Stages of Dementia

There are multiple stages and types of dementia that many families and caregivers commonly work closely with. Dementia care services are available and recommended for many stages of the disease.

Western Slope Memory Care specifically aids and supports seniors with Alzheimer’s association and other related dementia conditions. As dementia progresses, housing and specialized care helps with dedicated care providers and stimulus for a better quality of life without the normal stresses of daily living.

What is Dementia?

Dementia is a blanket term for loss of language, memory, thinking abilities and problem-solving skills to a point where the daily routine is disturbed. Alzheimer’s is the most common root cause of dementia.

Many conditions are progressive, meaning the signs of dementia symptoms start out slowly and gradually worsen over time. If you or a loved one seems like there are changes in thinking skills, see a doctor as soon as possible to discover the root of the issue. Catching dementia related diseases in their earlier stages, proper diagnosis and treatment may be possible. Catching it early may also help plan for the future.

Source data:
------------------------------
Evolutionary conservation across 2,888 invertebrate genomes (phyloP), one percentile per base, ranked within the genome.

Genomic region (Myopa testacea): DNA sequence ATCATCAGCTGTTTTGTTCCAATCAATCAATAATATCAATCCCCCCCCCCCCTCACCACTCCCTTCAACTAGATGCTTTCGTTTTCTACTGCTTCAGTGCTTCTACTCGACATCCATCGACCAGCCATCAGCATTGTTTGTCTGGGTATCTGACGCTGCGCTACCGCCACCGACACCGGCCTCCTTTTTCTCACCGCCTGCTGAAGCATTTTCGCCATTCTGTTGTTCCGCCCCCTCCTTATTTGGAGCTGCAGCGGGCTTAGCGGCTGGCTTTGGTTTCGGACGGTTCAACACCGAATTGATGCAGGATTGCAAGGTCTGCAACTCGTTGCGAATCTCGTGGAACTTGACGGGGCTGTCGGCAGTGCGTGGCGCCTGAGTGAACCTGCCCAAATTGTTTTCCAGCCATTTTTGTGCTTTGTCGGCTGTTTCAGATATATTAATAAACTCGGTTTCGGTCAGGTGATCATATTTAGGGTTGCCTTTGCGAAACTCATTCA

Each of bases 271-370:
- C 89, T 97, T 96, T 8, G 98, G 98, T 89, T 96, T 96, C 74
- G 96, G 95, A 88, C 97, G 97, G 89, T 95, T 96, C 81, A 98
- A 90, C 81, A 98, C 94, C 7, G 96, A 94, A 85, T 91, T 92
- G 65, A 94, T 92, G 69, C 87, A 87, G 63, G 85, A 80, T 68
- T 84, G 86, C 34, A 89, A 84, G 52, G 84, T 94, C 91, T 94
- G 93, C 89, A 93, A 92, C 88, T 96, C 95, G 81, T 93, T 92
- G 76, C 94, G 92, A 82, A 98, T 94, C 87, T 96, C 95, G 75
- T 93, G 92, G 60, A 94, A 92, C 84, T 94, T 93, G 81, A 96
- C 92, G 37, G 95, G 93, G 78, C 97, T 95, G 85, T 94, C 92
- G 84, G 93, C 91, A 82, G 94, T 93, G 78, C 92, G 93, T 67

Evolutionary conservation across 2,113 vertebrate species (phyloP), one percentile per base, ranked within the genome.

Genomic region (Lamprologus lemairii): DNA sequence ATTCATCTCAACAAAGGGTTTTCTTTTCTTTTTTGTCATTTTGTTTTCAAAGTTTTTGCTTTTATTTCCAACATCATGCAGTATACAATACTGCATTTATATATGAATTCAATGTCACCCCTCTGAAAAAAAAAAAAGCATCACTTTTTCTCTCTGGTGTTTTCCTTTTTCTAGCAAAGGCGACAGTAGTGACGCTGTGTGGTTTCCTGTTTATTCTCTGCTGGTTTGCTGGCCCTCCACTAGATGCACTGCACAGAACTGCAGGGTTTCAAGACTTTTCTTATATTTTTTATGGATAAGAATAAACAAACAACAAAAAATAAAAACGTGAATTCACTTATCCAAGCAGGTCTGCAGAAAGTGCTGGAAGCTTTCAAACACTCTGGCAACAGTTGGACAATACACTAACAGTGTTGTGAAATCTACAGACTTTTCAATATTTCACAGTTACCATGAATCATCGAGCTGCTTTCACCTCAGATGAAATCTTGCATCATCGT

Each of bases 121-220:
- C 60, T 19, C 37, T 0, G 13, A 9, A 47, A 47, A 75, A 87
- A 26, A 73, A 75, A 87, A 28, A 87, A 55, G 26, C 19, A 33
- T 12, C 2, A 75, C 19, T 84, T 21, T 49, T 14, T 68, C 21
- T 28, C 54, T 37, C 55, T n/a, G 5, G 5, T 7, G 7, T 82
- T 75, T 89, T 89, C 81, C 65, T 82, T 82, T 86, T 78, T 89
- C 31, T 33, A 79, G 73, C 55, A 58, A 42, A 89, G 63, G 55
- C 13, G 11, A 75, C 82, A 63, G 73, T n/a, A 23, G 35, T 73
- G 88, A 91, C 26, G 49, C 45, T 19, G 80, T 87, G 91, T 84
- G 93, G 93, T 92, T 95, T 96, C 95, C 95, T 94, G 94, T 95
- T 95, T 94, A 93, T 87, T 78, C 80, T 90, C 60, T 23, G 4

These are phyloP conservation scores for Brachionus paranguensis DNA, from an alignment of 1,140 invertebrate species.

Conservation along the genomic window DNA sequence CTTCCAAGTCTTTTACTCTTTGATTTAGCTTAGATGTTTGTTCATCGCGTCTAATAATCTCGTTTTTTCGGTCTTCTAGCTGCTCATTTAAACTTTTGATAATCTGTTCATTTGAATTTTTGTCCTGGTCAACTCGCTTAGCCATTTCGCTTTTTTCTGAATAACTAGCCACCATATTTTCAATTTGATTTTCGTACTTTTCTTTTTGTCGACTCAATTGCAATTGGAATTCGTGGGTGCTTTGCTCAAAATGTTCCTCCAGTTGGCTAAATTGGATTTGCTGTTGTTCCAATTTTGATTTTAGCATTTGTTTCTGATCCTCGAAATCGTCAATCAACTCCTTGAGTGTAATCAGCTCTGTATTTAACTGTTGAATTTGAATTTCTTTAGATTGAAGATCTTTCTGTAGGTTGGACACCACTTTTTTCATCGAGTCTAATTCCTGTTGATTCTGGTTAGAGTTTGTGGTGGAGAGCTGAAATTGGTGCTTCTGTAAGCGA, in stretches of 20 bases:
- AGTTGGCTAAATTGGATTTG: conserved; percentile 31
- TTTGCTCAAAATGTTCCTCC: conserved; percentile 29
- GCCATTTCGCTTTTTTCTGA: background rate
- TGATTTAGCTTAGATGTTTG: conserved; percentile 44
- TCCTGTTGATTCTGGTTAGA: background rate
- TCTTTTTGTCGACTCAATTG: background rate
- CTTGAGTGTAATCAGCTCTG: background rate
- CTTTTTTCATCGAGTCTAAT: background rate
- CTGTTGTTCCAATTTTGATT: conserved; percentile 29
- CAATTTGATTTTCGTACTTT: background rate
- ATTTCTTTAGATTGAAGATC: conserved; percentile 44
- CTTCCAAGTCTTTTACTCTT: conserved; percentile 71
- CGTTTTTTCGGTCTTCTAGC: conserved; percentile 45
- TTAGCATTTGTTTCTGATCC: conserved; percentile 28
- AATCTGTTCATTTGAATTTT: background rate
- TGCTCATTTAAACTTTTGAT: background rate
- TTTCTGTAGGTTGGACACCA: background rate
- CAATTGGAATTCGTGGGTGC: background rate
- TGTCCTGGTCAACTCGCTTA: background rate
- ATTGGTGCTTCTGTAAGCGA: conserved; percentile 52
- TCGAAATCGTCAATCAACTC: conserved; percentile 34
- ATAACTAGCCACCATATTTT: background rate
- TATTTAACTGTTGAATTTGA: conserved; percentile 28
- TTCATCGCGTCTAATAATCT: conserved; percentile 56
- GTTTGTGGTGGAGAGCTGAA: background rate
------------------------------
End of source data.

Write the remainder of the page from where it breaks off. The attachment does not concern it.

Dementia Symptoms

Since dementia diagnosis is a general blanket term, symptoms vary from person to person. Some of the warning signs are:

  • Memory, Short-term memory
  • Keeping track of a purse or wallet.
  • Issues with paying bills.
  • Planning and preparing meals.
  • Remembering appointments.
  • Trouble paying attention
  • Communication skills and completing everyday tasks.
  • Reduced effectiveness with reasoning, judgment, and problem solving
  • Visual perception beyond typical age-related changes in vision

Visual cues and safety concerns that may point to dementia and may need professional daily care include:

  • Getting lost in a familiar neighborhood
  • Using unusual words to refer to familiar objects
  • Forgetting the name of a close family member or friend
  • Forgetting old memories
  • Not being able to complete tasks independently

Isn’t Dementia Part Of Normal Aging?

A common misconception is that seniors just get dementia. This is not true. Many older adults live their entire lives with no sign or development of dementia. Signs of standard, normal aging include stiffening of arteries and vessels, weakened muscles and bones, and age-related memory issues different than dementia. These can be things like:

  • Forgetting names
  • Occasionally misplacing car keys
  • Struggling to find a word but remembering it later
  • Forgetting the most recent events

Typically without dementia, knowledge and experiences, language and experiences built over decades should remain. With elderly people at least 65 years of age, there is an estimated 5.0 million adults with dementia in 2014 and projected to be nearly 14 million by 2060.

image of people with dementia making health care decisions.

What Increases The Risk For Dementia?

  • Age. One of the most common risk factors for dementia is increased age. Most cases are with elders over the age of 65.